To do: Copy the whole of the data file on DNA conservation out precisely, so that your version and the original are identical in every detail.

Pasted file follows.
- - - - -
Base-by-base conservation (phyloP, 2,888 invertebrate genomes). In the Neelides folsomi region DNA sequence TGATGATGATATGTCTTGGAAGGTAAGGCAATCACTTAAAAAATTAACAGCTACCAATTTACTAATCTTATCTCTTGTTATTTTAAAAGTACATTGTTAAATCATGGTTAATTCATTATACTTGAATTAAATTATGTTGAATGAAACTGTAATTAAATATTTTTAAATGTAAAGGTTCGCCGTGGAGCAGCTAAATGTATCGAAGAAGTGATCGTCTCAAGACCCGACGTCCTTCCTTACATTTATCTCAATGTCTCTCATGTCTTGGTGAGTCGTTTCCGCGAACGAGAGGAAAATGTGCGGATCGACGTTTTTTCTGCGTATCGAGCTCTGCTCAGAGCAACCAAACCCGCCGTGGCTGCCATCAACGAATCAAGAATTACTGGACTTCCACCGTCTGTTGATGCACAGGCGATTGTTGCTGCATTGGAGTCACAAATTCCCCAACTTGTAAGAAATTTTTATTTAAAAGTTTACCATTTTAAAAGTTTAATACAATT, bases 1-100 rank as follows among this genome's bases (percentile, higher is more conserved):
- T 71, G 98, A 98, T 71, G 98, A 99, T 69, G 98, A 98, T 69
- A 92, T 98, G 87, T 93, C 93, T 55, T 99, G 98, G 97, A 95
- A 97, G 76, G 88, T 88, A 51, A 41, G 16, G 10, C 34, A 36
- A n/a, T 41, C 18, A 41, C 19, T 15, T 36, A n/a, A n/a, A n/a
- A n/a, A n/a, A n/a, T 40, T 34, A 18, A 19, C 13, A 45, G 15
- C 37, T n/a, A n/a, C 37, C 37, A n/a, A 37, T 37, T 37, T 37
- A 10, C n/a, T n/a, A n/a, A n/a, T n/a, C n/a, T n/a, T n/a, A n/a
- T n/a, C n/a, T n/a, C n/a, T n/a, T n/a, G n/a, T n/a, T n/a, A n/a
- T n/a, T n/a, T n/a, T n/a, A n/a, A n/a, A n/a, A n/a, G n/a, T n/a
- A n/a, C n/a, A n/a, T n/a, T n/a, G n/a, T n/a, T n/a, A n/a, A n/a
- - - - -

Base-by-base conservation (phyloP, 2,888 invertebrate genomes). In the Neelides folsomi region DNA sequence TGATGATGATATGTCTTGGAAGGTAAGGCAATCACTTAAAAAATTAACAGCTACCAATTTACTAATCTTATCTCTTGTTATTTTAAAAGTACATTGTTAAATCATGGTTAATTCATTATACTTGAATTAAATTATGTTGAATGAAACTGTAATTAAATATTTTTAAATGTAAAGGTTCGCCGTGGAGCAGCTAAATGTATCGAAGAAGTGATCGTCTCAAGACCCGACGTCCTTCCTTACATTTATCTCAATGTCTCTCATGTCTTGGTGAGTCGTTTCCGCGAACGAGAGGAAAATGTGCGGATCGACGTTTTTTCTGCGTATCGAGCTCTGCTCAGAGCAACCAAACCCGCCGTGGCTGCCATCAACGAATCAAGAATTACTGGACTTCCACCGTCTGTTGATGCACAGGCGATTGTTGCTGCATTGGAGTCACAAATTCCCCAACTTGTAAGAAATTTTTATTTAAAAGTTTACCATTTTAAAAGTTTAATACAATT, bases 1-100 rank as follows among this genome's bases (percentile, higher is more conserved):
- T 71, G 98, A 98, T 71, G 98, A 99, T 69, G 98, A 98, T 69
- A 92, T 98, G 87, T 93, C 93, T 55, T 99, G 98, G 97, A 95
- A 97, G 76, G 88, T 88, A 51, A 41, G 16, G 10, C 34, A 36
- A n/a, T 41, C 18, A 41, C 19, T 15, T 36, A n/a, A n/a, A n/a
- A n/a, A n/a, A n/a, T 40, T 34, A 18, A 19, C 13, A 45, G 15
- C 37, T n/a, A n/a, C 37, C 37, A n/a, A 37, T 37, T 37, T 37
- A 10, C n/a, T n/a, A n/a, A n/a, T n/a, C n/a, T n/a, T n/a, A n/a
- T n/a, C n/a, T n/a, C n/a, T n/a, T n/a, G n/a, T n/a, T n/a, A n/a
- T n/a, T n/a, T n/a, T n/a, A n/a, A n/a, A n/a, A n/a, G n/a, T n/a
- A n/a, C n/a, A n/a, T n/a, T n/a, G n/a, T n/a, T n/a, A n/a, A n/a